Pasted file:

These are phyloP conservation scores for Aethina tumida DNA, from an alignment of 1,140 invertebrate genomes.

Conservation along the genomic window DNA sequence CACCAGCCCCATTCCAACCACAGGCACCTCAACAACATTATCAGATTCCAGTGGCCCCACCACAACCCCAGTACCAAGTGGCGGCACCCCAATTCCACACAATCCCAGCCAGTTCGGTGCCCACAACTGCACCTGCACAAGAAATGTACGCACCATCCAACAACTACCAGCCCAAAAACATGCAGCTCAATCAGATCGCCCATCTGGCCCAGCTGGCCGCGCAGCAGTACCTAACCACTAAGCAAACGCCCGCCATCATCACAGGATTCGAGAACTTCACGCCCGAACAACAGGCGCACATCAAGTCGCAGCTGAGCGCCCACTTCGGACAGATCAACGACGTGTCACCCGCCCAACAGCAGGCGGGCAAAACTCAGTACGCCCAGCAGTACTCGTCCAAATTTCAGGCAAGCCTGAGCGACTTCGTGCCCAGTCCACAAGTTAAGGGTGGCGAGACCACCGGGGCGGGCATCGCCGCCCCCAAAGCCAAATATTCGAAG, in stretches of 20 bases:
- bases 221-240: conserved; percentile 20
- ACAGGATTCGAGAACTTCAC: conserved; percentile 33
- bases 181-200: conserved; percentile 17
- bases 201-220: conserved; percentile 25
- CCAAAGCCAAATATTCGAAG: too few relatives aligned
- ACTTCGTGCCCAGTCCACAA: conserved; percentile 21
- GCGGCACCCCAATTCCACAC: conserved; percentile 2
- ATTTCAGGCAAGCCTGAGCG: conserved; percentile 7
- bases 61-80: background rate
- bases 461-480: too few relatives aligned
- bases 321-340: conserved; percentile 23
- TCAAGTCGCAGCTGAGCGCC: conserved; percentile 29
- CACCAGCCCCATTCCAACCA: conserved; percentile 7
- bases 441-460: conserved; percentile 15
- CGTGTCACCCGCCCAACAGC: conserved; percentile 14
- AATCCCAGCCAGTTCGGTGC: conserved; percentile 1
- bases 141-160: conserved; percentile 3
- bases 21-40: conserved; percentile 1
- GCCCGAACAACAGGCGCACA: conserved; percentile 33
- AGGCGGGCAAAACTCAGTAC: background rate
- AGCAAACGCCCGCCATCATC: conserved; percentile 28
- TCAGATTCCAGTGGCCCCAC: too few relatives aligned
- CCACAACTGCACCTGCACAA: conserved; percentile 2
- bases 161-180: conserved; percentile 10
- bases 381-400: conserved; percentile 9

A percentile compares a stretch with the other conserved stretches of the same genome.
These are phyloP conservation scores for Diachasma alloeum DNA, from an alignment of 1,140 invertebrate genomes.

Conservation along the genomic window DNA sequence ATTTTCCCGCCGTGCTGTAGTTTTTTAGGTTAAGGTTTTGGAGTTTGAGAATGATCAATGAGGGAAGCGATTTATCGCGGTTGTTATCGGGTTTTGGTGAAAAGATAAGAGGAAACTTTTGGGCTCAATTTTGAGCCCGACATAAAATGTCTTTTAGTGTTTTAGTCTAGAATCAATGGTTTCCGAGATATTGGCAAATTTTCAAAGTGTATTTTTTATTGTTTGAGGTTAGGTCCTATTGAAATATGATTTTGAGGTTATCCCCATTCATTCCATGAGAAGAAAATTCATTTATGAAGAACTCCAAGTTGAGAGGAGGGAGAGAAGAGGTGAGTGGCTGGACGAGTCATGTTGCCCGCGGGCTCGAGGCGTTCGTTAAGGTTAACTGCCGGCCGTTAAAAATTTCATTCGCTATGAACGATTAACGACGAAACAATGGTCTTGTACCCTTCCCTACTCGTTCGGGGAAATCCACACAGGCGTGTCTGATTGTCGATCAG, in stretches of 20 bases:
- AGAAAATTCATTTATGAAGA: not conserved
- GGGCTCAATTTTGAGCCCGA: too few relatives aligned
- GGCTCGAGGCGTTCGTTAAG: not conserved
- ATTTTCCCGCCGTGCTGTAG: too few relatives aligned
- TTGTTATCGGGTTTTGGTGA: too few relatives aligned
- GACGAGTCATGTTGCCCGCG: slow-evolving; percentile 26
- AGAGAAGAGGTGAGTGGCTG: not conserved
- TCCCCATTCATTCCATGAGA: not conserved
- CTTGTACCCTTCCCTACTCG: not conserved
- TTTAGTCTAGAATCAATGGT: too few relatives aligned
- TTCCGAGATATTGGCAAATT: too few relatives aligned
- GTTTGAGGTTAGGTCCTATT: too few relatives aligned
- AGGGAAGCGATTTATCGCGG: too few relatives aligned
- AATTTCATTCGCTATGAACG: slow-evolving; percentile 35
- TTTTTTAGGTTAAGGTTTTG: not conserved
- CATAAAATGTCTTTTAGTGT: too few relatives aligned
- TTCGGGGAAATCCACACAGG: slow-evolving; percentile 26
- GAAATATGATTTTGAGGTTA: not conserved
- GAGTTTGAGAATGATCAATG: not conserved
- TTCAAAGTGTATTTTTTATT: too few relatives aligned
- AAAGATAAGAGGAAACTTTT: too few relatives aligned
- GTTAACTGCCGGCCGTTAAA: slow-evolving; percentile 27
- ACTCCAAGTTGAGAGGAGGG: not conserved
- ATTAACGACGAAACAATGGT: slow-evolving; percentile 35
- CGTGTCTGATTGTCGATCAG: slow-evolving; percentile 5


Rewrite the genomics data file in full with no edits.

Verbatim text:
These are phyloP conservation scores for Aethina tumida DNA, from an alignment of 1,140 invertebrate genomes.

Conservation along the genomic window DNA sequence CACCAGCCCCATTCCAACCACAGGCACCTCAACAACATTATCAGATTCCAGTGGCCCCACCACAACCCCAGTACCAAGTGGCGGCACCCCAATTCCACACAATCCCAGCCAGTTCGGTGCCCACAACTGCACCTGCACAAGAAATGTACGCACCATCCAACAACTACCAGCCCAAAAACATGCAGCTCAATCAGATCGCCCATCTGGCCCAGCTGGCCGCGCAGCAGTACCTAACCACTAAGCAAACGCCCGCCATCATCACAGGATTCGAGAACTTCACGCCCGAACAACAGGCGCACATCAAGTCGCAGCTGAGCGCCCACTTCGGACAGATCAACGACGTGTCACCCGCCCAACAGCAGGCGGGCAAAACTCAGTACGCCCAGCAGTACTCGTCCAAATTTCAGGCAAGCCTGAGCGACTTCGTGCCCAGTCCACAAGTTAAGGGTGGCGAGACCACCGGGGCGGGCATCGCCGCCCCCAAAGCCAAATATTCGAAG, in stretches of 20 bases:
- bases 221-240: conserved; percentile 20
- ACAGGATTCGAGAACTTCAC: conserved; percentile 33
- bases 181-200: conserved; percentile 17
- bases 201-220: conserved; percentile 25
- CCAAAGCCAAATATTCGAAG: too few relatives aligned
- ACTTCGTGCCCAGTCCACAA: conserved; percentile 21
- GCGGCACCCCAATTCCACAC: conserved; percentile 2
- ATTTCAGGCAAGCCTGAGCG: conserved; percentile 7
- bases 61-80: background rate
- bases 461-480: too few relatives aligned
- bases 321-340: conserved; percentile 23
- TCAAGTCGCAGCTGAGCGCC: conserved; percentile 29
- CACCAGCCCCATTCCAACCA: conserved; percentile 7
- bases 441-460: conserved; percentile 15
- CGTGTCACCCGCCCAACAGC: conserved; percentile 14
- AATCCCAGCCAGTTCGGTGC: conserved; percentile 1
- bases 141-160: conserved; percentile 3
- bases 21-40: conserved; percentile 1
- GCCCGAACAACAGGCGCACA: conserved; percentile 33
- AGGCGGGCAAAACTCAGTAC: background rate
- AGCAAACGCCCGCCATCATC: conserved; percentile 28
- TCAGATTCCAGTGGCCCCAC: too few relatives aligned
- CCACAACTGCACCTGCACAA: conserved; percentile 2
- bases 161-180: conserved; percentile 10
- bases 381-400: conserved; percentile 9

A percentile compares a stretch with the other conserved stretches of the same genome.
These are phyloP conservation scores for Diachasma alloeum DNA, from an alignment of 1,140 invertebrate genomes.

Conservation along the genomic window DNA sequence ATTTTCCCGCCGTGCTGTAGTTTTTTAGGTTAAGGTTTTGGAGTTTGAGAATGATCAATGAGGGAAGCGATTTATCGCGGTTGTTATCGGGTTTTGGTGAAAAGATAAGAGGAAACTTTTGGGCTCAATTTTGAGCCCGACATAAAATGTCTTTTAGTGTTTTAGTCTAGAATCAATGGTTTCCGAGATATTGGCAAATTTTCAAAGTGTATTTTTTATTGTTTGAGGTTAGGTCCTATTGAAATATGATTTTGAGGTTATCCCCATTCATTCCATGAGAAGAAAATTCATTTATGAAGAACTCCAAGTTGAGAGGAGGGAGAGAAGAGGTGAGTGGCTGGACGAGTCATGTTGCCCGCGGGCTCGAGGCGTTCGTTAAGGTTAACTGCCGGCCGTTAAAAATTTCATTCGCTATGAACGATTAACGACGAAACAATGGTCTTGTACCCTTCCCTACTCGTTCGGGGAAATCCACACAGGCGTGTCTGATTGTCGATCAG, in stretches of 20 bases:
- AGAAAATTCATTTATGAAGA: not conserved
- GGGCTCAATTTTGAGCCCGA: too few relatives aligned
- GGCTCGAGGCGTTCGTTAAG: not conserved
- ATTTTCCCGCCGTGCTGTAG: too few relatives aligned
- TTGTTATCGGGTTTTGGTGA: too few relatives aligned
- GACGAGTCATGTTGCCCGCG: slow-evolving; percentile 26
- AGAGAAGAGGTGAGTGGCTG: not conserved
- TCCCCATTCATTCCATGAGA: not conserved
- CTTGTACCCTTCCCTACTCG: not conserved
- TTTAGTCTAGAATCAATGGT: too few relatives aligned
- TTCCGAGATATTGGCAAATT: too few relatives aligned
- GTTTGAGGTTAGGTCCTATT: too few relatives aligned
- AGGGAAGCGATTTATCGCGG: too few relatives aligned
- AATTTCATTCGCTATGAACG: slow-evolving; percentile 35
- TTTTTTAGGTTAAGGTTTTG: not conserved
- CATAAAATGTCTTTTAGTGT: too few relatives aligned
- TTCGGGGAAATCCACACAGG: slow-evolving; percentile 26
- GAAATATGATTTTGAGGTTA: not conserved
- GAGTTTGAGAATGATCAATG: not conserved
- TTCAAAGTGTATTTTTTATT: too few relatives aligned
- AAAGATAAGAGGAAACTTTT: too few relatives aligned
- GTTAACTGCCGGCCGTTAAA: slow-evolving; percentile 27
- ACTCCAAGTTGAGAGGAGGG: not conserved
- ATTAACGACGAAACAATGGT: slow-evolving; percentile 35
- CGTGTCTGATTGTCGATCAG: slow-evolving; percentile 5